I went to Chick-Fil-A a few days ago. I’ve been there before, but for some reason, I was paying closer attention and noticed how much they nail the customer-service experience we have. Even though I’m not, and you’re likely not, an owner of a brick-and-mortar business, there are definitely some lessons to be learned from Chick-Fil-A. Let’s dive into those lessons and how you can apply them to your business.

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They deliver your food to you

Chick-Fil-A is a fast food restaurant. Fast food is not where you’d expect exceptional service. We expect to go up to the counter to receive our food because at fast food places, things are moving very quickly. Employees at fast food restaurants don’t have time to deliver your food because they have to keep up the momentum behind the counter. It’s FAST food.

Chick-Fil-A employees actually come to your table and serve you your food. When I went last week, it was 6pm on a week day and it was packed. I had a hard time navigating the store and literally took the last table they had. But they still came to my table and gave me my food. It took them an extra 10 seconds, but it provided me with an exceptional experience that I wouldn’t expect from a fast food place.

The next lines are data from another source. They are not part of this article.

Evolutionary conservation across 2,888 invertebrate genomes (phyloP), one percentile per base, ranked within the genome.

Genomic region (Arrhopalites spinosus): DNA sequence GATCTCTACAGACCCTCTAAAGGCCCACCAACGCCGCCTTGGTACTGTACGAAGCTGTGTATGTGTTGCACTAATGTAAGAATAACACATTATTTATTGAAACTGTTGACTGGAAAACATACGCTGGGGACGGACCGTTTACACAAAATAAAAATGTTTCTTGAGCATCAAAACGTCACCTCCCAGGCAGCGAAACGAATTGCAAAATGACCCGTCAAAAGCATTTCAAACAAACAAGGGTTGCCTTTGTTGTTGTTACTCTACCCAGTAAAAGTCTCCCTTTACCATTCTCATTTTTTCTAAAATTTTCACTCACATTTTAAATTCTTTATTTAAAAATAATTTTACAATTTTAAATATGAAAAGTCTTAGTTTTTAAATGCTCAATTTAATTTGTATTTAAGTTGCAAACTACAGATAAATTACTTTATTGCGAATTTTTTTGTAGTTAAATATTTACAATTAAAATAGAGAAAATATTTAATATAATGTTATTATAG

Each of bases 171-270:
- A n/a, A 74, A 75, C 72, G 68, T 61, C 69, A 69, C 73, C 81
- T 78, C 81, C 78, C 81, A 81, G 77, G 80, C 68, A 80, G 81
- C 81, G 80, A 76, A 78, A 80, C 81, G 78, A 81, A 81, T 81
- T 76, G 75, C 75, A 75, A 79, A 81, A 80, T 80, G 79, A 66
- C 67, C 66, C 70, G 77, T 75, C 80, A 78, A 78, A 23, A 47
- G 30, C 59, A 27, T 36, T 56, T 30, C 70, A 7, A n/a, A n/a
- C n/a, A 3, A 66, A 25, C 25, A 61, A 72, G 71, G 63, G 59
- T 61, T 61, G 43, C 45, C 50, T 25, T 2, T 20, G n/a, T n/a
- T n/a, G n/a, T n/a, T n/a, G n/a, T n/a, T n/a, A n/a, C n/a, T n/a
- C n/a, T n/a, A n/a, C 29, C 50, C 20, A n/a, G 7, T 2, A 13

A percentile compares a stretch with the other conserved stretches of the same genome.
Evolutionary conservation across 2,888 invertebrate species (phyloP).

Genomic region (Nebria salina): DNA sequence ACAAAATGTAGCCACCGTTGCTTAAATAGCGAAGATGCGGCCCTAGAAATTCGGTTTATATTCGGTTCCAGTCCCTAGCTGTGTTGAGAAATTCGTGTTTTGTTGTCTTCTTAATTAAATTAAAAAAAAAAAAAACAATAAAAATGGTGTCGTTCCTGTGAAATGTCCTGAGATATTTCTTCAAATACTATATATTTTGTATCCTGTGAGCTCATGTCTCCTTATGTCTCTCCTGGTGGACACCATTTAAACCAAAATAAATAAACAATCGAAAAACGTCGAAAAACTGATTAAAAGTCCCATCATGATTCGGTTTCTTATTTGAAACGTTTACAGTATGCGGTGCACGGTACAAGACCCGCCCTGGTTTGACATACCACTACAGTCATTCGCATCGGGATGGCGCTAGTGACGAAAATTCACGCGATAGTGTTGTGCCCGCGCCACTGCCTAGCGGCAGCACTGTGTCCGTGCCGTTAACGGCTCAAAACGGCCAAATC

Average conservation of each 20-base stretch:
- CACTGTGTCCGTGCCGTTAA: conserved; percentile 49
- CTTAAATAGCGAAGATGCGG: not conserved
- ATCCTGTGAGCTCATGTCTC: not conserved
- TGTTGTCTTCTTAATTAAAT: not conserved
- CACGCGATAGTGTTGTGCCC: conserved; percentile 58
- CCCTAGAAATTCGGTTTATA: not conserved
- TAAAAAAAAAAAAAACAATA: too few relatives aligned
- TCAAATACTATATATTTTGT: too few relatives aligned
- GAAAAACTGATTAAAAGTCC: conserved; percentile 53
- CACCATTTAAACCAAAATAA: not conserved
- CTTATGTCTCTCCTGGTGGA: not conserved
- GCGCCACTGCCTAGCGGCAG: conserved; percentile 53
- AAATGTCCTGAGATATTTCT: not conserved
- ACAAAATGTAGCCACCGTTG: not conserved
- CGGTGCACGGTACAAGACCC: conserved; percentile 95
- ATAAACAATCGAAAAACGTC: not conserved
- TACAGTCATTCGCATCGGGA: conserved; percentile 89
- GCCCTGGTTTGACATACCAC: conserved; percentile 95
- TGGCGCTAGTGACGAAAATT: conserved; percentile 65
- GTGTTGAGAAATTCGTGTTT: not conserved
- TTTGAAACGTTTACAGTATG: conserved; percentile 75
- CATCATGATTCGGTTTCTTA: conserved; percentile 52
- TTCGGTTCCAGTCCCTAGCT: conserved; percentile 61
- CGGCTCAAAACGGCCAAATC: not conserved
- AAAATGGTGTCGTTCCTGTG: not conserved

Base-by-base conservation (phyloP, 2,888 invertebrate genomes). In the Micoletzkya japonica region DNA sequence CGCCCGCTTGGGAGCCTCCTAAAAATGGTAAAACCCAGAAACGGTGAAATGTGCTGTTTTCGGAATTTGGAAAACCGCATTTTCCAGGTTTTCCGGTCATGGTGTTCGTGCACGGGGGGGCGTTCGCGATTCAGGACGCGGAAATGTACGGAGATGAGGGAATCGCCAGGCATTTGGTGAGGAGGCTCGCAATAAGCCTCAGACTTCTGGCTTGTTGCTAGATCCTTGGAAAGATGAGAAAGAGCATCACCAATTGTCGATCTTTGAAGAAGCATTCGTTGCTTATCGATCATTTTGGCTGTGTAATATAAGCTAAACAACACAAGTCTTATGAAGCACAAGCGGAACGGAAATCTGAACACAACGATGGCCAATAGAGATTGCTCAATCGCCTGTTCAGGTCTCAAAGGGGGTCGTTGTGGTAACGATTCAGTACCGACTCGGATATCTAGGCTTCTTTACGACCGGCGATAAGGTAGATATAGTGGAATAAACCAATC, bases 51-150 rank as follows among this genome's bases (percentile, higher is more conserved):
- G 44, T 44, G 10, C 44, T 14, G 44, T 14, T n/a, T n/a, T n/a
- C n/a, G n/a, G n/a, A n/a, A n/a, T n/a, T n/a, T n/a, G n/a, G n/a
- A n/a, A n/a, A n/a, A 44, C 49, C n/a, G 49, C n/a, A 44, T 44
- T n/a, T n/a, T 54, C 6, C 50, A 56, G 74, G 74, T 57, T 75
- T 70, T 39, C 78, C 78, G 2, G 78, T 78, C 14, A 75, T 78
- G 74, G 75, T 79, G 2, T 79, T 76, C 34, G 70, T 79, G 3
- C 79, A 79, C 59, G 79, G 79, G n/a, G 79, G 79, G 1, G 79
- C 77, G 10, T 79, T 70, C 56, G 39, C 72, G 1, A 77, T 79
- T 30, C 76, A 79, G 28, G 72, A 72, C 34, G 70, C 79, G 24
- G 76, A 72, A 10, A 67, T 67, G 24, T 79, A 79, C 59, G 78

This experience made a shift in my subconscious. I have a more positive view about them. Next time I’m driving, looking for fast food, and I see Chick-Fil-A, I’m more likely to go there instead of whatever other fast food place is right next to it, even if I’m not consciously aware of why I made that decision.

That extra 10 seconds pays off in the long run.

How we can apply this to our businesses

Don’t make your audience do the work. Make interacting with you easy. When you create an opt-in form, as for as little information as possible. Make information on your website easy to find and accessible. Make contacting you as simple as possible.

There are flowers on the tables

That’s so strange to see at fast food restaurants. They’re not usually concerned with decorations. Usually it’s the bare minimum: tables, seats, wall art, and flooring. You’d expect to see “extras” like flowers or centerpieces in general at sit-down restaurants. Truthfully, I don’t even see centerpieces at many sit-down restaurants either unless they’re high-end restaurants.